Another man brought an object forward which had just landed outside his back door. It was a heavy duty bolt with a long piece of plastic clothes line tied onto it to give the thrower more leverage to get the device over the newly erected high fencing separating the two streets.

The Mayor of Hamiliton told me that he had 180 policemen under his command. He reckoned that eight police, four at either end of Cluan Place on a 24-hour watch, could speedily end the attacks on Calndeboye Avenue.

He wasn't surprised that no one in the PSNI or the 'NIO' had thought of that simple yet direct approach. Perhaps that is because there is another agenda and the people of Cluan Place and Clandeboye are pawns in a much bigger game played out by the securocrats.

 

Ógra backs besieged communities



One of the lads who was showing us around had been up until 4am the previous morning. We were up from Dublin to take a look around the Short Strand and to meet up with our Ógra colleagues from that area, but it was only when we were actually there that we realised just how difficult life is for young people living in isolated nationalist areas.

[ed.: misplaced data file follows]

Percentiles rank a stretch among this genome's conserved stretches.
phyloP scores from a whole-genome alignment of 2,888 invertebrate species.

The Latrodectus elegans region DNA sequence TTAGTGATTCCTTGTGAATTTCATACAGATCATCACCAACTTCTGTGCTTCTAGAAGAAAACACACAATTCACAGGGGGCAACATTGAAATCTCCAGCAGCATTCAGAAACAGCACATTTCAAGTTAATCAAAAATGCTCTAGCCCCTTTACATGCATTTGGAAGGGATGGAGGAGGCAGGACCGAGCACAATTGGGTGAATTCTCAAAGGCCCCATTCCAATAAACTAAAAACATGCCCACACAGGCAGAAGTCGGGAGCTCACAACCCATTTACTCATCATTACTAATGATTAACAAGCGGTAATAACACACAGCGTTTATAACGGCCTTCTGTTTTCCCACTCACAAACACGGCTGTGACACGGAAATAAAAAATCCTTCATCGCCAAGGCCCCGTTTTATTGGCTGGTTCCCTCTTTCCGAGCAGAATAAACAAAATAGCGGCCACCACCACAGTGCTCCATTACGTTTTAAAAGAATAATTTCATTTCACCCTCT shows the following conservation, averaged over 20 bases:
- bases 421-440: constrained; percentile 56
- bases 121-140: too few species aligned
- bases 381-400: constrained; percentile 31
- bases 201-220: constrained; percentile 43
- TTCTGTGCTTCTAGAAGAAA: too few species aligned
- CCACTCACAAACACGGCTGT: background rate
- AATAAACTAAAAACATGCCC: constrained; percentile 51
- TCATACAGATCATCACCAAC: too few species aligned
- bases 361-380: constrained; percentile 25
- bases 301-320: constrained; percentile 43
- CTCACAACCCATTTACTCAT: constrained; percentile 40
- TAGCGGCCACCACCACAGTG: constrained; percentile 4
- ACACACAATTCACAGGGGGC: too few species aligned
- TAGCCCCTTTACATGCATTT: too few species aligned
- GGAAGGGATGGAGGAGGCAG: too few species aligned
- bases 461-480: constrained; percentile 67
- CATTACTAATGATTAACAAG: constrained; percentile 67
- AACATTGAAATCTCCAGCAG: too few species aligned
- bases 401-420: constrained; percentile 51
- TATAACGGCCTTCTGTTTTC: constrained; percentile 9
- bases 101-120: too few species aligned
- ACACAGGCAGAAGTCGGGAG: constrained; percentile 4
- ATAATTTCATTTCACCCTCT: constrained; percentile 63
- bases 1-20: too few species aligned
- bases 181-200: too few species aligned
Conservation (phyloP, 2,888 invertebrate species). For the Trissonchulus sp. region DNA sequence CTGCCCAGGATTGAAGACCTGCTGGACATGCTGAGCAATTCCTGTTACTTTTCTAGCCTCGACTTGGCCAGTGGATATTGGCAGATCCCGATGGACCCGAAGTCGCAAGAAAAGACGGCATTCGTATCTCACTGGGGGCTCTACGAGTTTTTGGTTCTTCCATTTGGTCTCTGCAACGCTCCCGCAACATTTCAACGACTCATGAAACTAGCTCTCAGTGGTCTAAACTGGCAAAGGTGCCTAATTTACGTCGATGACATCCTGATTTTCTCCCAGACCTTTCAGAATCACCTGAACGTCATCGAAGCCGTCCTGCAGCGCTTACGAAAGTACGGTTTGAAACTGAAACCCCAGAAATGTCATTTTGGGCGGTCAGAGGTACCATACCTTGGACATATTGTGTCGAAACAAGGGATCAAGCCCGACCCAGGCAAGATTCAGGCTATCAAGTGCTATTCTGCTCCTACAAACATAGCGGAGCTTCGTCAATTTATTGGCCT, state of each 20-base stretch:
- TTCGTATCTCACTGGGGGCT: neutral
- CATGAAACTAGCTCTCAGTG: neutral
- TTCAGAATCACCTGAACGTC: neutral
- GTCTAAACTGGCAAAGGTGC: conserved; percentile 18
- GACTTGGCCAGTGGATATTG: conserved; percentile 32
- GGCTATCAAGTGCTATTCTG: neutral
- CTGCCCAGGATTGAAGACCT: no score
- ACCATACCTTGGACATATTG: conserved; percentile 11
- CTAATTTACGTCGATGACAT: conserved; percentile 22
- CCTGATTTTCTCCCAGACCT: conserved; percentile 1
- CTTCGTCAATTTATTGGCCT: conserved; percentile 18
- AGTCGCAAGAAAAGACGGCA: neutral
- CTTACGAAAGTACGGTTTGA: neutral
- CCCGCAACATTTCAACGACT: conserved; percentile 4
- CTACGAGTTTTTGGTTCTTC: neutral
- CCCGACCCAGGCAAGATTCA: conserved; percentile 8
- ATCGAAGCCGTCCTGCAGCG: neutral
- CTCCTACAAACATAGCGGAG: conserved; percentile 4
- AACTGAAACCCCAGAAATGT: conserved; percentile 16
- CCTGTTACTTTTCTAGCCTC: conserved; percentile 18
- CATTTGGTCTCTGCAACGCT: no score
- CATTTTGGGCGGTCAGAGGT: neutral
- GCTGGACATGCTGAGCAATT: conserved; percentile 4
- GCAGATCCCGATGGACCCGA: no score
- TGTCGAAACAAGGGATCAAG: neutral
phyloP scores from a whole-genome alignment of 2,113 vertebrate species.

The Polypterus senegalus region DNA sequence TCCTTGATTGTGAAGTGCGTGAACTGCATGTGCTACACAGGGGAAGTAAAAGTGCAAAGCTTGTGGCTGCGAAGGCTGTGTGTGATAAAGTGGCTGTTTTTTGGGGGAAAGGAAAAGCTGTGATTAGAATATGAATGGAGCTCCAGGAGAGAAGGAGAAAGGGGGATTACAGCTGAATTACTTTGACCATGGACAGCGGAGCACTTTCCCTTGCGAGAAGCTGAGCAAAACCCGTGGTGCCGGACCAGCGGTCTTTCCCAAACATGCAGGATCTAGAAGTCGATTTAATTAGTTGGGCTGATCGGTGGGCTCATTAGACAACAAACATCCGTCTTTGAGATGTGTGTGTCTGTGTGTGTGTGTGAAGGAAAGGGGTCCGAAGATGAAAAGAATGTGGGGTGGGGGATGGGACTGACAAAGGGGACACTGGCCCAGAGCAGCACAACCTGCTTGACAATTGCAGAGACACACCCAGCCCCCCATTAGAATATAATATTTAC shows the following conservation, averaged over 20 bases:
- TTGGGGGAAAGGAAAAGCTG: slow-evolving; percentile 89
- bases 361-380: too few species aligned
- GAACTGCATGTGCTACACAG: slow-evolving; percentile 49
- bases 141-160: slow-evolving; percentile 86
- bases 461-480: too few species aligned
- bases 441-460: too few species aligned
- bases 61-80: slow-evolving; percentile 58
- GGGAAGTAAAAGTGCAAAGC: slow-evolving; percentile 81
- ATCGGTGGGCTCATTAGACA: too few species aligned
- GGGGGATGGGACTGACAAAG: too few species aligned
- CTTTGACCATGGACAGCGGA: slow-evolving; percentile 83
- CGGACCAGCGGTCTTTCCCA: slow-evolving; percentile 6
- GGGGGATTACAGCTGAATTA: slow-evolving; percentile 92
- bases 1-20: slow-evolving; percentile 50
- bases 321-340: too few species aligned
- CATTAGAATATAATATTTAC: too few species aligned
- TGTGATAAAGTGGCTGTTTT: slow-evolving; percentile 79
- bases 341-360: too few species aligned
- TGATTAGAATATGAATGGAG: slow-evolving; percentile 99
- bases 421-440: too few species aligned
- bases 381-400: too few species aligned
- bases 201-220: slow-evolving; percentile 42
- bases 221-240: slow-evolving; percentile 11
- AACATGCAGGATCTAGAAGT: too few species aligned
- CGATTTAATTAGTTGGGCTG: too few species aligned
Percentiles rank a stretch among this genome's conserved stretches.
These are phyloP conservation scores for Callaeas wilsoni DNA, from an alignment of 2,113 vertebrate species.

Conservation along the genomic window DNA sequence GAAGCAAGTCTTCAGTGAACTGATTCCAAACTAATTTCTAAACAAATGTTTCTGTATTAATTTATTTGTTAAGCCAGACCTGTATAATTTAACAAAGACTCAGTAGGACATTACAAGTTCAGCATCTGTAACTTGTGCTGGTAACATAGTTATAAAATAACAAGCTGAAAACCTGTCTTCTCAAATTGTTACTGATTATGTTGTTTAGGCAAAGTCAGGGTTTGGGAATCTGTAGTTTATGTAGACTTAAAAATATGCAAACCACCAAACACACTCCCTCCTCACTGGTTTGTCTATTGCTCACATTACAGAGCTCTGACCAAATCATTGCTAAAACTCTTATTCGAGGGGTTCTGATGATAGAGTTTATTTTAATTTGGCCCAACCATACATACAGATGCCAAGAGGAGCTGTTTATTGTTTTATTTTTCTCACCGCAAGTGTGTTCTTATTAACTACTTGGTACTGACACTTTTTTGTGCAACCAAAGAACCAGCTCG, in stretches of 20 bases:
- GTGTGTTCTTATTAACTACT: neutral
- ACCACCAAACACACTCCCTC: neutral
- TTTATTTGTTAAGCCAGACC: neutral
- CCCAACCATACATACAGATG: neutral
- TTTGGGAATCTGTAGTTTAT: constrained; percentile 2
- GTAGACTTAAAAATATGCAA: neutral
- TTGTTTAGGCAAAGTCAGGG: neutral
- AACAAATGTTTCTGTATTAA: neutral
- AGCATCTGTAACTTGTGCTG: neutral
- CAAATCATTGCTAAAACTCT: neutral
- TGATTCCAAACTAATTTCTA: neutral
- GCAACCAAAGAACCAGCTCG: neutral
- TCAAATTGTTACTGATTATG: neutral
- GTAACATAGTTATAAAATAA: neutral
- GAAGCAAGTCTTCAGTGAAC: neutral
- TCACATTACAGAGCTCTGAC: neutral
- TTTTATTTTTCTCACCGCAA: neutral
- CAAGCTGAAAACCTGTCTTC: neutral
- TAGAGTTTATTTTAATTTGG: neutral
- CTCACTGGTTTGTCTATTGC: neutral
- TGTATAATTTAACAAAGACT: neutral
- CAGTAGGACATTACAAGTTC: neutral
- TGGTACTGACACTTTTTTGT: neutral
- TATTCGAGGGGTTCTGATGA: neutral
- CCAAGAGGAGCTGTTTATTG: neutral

He'd been awake until 3am the morning before that and 3am on Thursday and >3am on Wednesday. Why? Because he was on lookout for loyalists attacking his and his neighbours' homes; in case the RUC in their new uniforms came around using these attacks as a pretext to intimidate further families who where already under attack; and in case he might have to hose down flaming roofs or steer inquisitive youngsters away from firework-encased pipe bombs.